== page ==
General Electric, ah yes. Owning NBC while "Bringing good things to life", like PCB contamination of the Hudson River from Schenectady to the Atlantic Ocean. INFACT, describes the espose documentary, "Deadly Decption", thusly,
Deadly Deception exposes the terrifying human and environmental cost of General Electric's nuclear weapons development...At highly secret facilities like Knolls Atomic Power Laboratory in upstate New York, GE workers have been poisoned by radiation and asbestos...Downwind of the Hanford, Washington nuclear bomb plant, on a stretch of road known as "Death Mile," 27 of 28 families have suffered deadly cancers or birth defects. While GE managed the Hanford plant, GE knowingly released extensive amounts of radiation into the air and water...
The liquidation of Montgomery Wards under Chapter 7 of the federal bankruptcy code eliminated 37,315 jobs nationally. I can just hear the critics saying, "At least GE is bringing some of those jobs back!" Not so fast.
I called the number in the Earth-toned sky blue brochure to make certain that my year-old cancelled defunct Montgomery Ward credit card was indeed, cancelled. I reached a woman, Rene, with an Indian (Asia) accent. She politely told me that in order to cancel my account, I would have to call another number: 877-969-1130. I did that. This time, I spoke to Michelle, with an Indian (Asia) accent. Now, I can see running into the anomaly of Rene being the name of an Indian woman, but running into Michelle as an Indian was a bit like believing that George Dubya had a real job before he was elected governor of Texas, which in itself is a ceremonial job at best. So, I asked, "Are you located in the United States?" The reply, "No, sir, I am located in India". Ah! Free trade. Wonderful, is it not? These poor folk in India making pennies on the hour from jobs moved out of the United States, 12 hours up from the U.S. east coast time zone, working through the night, do so for a company that has polluted the Hudson River.
To bring it a bit closer to India, GE owns (Reuters) 10% of Enron's $2.9 billion power project, a "massive 2,184 MW gas-fired power plant and adjacent LNG facility, the largest foreign private investment ever in India." I wonder if either Rene or Michelle have any Enron or GE stock options? They better not have any 401K plans.
Thomas O'Boyle, author of At Any Cost: Jack Welch, General Electric and the Pursuit of Profit (Knopf, 1998), calls Mr. Welch "Neutron Jack". The Corporate Crime Reporter dated November 16, 1998, writes,
The Corporate Crime Reporter continues regarding O'Boyle's expose,
Now, mind you, I'm for enjoying life. However, my mother, a working-class clean-fill for the P. Laidlow company building banks, offices and stock exchange brokerage houses on Wall Street taught me better. There isn't a snow ball's chance in Dante's mythological hell that I would carry a credit card having any knowing connection the "GE Family". Not after dumping a million pounds of PCBs into the Hudson. Not after being fined a paltry $740,000 by the federal government for withholding information. Not after, as the Utne Reader, put it, 45 years of corporate crime.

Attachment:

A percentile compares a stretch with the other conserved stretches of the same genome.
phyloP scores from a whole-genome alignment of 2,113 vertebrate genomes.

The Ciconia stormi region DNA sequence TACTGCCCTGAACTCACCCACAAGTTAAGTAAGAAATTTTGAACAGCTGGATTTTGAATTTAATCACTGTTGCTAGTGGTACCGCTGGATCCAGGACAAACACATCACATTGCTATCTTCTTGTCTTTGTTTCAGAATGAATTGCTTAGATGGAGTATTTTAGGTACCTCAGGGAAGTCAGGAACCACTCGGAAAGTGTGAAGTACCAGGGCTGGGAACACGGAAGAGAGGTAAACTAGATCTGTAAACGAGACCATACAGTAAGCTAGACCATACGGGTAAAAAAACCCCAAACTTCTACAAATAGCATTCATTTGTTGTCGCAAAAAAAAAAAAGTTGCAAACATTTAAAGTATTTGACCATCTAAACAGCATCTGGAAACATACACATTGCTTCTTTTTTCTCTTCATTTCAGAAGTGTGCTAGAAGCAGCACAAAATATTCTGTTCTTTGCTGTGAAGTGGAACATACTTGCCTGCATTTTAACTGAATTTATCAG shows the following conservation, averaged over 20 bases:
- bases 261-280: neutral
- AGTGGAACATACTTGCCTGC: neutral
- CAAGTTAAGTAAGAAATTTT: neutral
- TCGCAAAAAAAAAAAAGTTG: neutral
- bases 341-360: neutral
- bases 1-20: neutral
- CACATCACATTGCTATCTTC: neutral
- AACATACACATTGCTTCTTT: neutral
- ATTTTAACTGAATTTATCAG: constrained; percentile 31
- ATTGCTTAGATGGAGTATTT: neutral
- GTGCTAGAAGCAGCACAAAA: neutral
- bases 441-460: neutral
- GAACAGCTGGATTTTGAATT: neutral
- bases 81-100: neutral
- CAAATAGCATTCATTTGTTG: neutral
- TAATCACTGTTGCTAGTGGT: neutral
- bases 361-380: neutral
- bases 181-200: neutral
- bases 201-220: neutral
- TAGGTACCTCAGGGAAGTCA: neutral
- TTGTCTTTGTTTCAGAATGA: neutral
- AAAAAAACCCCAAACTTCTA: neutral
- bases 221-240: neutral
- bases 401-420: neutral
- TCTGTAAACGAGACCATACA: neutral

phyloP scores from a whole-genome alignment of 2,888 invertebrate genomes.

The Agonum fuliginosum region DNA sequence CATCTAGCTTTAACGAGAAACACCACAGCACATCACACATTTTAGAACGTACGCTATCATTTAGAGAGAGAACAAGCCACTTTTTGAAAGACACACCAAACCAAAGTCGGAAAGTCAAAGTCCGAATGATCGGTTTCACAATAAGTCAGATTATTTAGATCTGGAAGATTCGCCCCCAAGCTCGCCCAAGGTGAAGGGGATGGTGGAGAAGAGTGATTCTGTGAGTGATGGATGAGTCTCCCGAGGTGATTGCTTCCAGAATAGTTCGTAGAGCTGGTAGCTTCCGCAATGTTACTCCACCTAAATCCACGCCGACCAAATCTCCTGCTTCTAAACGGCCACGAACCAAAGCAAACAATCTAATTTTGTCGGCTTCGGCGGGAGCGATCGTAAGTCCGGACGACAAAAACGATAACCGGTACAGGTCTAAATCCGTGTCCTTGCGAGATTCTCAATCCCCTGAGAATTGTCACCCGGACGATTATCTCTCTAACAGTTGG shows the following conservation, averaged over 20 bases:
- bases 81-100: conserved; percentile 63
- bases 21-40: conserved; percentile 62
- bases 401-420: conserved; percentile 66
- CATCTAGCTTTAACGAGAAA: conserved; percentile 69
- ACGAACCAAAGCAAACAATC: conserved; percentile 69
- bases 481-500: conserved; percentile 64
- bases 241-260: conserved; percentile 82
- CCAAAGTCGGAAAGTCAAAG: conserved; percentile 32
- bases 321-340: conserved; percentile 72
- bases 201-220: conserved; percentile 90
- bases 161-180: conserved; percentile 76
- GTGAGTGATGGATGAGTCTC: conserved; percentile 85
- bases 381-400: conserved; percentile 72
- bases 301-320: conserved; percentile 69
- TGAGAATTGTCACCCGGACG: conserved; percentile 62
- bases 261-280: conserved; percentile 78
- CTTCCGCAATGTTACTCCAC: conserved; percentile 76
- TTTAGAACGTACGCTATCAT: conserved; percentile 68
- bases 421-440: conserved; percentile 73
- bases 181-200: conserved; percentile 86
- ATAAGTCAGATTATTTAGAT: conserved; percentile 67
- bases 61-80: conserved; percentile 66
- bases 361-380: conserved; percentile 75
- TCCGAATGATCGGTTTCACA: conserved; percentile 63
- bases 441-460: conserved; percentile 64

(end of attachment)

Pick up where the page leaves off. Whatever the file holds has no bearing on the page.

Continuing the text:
Global Exchange, San Francisco, sites a study by the Project on Government Oversight, a public interest group. The study
The other day on National Public Radio (NPR), I listened to a story about an elderly grandmother who was being evicted from public housing because her grand daughter was busted from smoking marijuana off premises. She wasn't even driving, nor going through a stop sign. Strike one, you're out -- for the people. Strike infinity, for GE. Well, you're still there, even though you, as a corporation, have the same rights and privileges constitutionally as an individual. Or, if you have the right last name, the charges and arrest can be expunged -- say for drunk driving.
As Global Exchange puts it, "If the three-strikes principle is good for street criminals, shouldn't it also apply to a form of crime that is far more damaging to our society?" Compare: in 1995, the FBI reported that all burglary and robbery in the U.S. totaled a loss of $4-billion. White-collar fraud costs $200 billion per year.
As Michael Moore puts it in his new and wildy successful book, Stupid White Men...and other Sorry Excuses for the State of the Nation,
This is the reason why I spoke with Rene and Michelle in India -- the only way to make a free call to India these days. Imagine it. It's cheaper (never mind, un-American and unpatriotic) to hire someone in India to work in this arena and pay the long distance charges than to hire an U.S. worker. Must be those pesku U.S. folk wanting health care benefits and all.
A day after I received the "GE Family" mailing, we received a phone call from the MBNA bank, headquartered in the tax-beneficial and bank friendly state of Delaware. A real U.S. citizen was at the other end trying to get to me say, "ahuh" or "OK" or some other affirmative variant so that he could sign me up. I started in. Do you know that I collect credit card offers? Please tell your supervisors that they are liable to a fine as I have registered my phone number to not receive telephone solicitations? The reply, "Since you collect credit card offers, perhaps you'd like another credit card for your wallet?" Certainly note. Sad. This gentleman's job is heading to India, Afghanistan, Rwanda... You too will be chanting, "Owe. We pay. We pay. We owe!"
Orwell, Then as Now
George Orwell's, 1984, made the following points (amongst others):
Michael Moore is optimistic. In a time, when as Moore puts it, "Our great economic expansion is unraveling faster than a set of Firestones...", I do believe there is much hope. As the ending to another song from "Hair", puts it,
© 2002 Jozef Hand-Boniakowski, PhD